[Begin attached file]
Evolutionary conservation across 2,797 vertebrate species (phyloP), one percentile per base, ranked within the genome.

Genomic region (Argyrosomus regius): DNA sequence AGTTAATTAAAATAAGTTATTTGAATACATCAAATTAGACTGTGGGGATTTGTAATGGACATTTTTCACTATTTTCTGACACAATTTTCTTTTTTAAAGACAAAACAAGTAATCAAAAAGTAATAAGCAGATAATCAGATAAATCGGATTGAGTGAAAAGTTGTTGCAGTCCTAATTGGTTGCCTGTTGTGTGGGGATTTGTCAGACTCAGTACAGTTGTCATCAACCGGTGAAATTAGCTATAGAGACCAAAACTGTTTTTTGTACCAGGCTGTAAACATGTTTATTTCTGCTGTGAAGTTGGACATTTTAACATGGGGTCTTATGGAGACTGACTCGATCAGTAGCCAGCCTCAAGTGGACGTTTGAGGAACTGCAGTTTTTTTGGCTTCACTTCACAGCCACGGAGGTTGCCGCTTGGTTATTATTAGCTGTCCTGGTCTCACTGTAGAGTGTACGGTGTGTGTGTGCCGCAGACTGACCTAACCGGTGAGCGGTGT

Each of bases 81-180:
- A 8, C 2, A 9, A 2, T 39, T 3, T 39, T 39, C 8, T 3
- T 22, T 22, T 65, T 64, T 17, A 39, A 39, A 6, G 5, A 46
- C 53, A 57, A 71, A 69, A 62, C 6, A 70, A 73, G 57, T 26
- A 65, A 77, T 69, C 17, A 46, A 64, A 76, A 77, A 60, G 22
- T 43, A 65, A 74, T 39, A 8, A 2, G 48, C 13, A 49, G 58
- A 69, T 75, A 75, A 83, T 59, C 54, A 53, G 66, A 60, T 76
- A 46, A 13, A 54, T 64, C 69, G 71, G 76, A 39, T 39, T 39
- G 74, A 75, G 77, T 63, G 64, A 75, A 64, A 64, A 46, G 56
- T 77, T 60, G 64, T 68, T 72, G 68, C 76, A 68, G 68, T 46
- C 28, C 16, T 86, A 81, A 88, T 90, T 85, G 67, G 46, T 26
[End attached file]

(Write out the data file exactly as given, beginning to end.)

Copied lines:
Evolutionary conservation across 2,797 vertebrate species (phyloP), one percentile per base, ranked within the genome.

Genomic region (Argyrosomus regius): DNA sequence AGTTAATTAAAATAAGTTATTTGAATACATCAAATTAGACTGTGGGGATTTGTAATGGACATTTTTCACTATTTTCTGACACAATTTTCTTTTTTAAAGACAAAACAAGTAATCAAAAAGTAATAAGCAGATAATCAGATAAATCGGATTGAGTGAAAAGTTGTTGCAGTCCTAATTGGTTGCCTGTTGTGTGGGGATTTGTCAGACTCAGTACAGTTGTCATCAACCGGTGAAATTAGCTATAGAGACCAAAACTGTTTTTTGTACCAGGCTGTAAACATGTTTATTTCTGCTGTGAAGTTGGACATTTTAACATGGGGTCTTATGGAGACTGACTCGATCAGTAGCCAGCCTCAAGTGGACGTTTGAGGAACTGCAGTTTTTTTGGCTTCACTTCACAGCCACGGAGGTTGCCGCTTGGTTATTATTAGCTGTCCTGGTCTCACTGTAGAGTGTACGGTGTGTGTGTGCCGCAGACTGACCTAACCGGTGAGCGGTGT

Each of bases 81-180:
- A 8, C 2, A 9, A 2, T 39, T 3, T 39, T 39, C 8, T 3
- T 22, T 22, T 65, T 64, T 17, A 39, A 39, A 6, G 5, A 46
- C 53, A 57, A 71, A 69, A 62, C 6, A 70, A 73, G 57, T 26
- A 65, A 77, T 69, C 17, A 46, A 64, A 76, A 77, A 60, G 22
- T 43, A 65, A 74, T 39, A 8, A 2, G 48, C 13, A 49, G 58
- A 69, T 75, A 75, A 83, T 59, C 54, A 53, G 66, A 60, T 76
- A 46, A 13, A 54, T 64, C 69, G 71, G 76, A 39, T 39, T 39
- G 74, A 75, G 77, T 63, G 64, A 75, A 64, A 64, A 46, G 56
- T 77, T 60, G 64, T 68, T 72, G 68, C 76, A 68, G 68, T 46
- C 28, C 16, T 86, A 81, A 88, T 90, T 85, G 67, G 46, T 26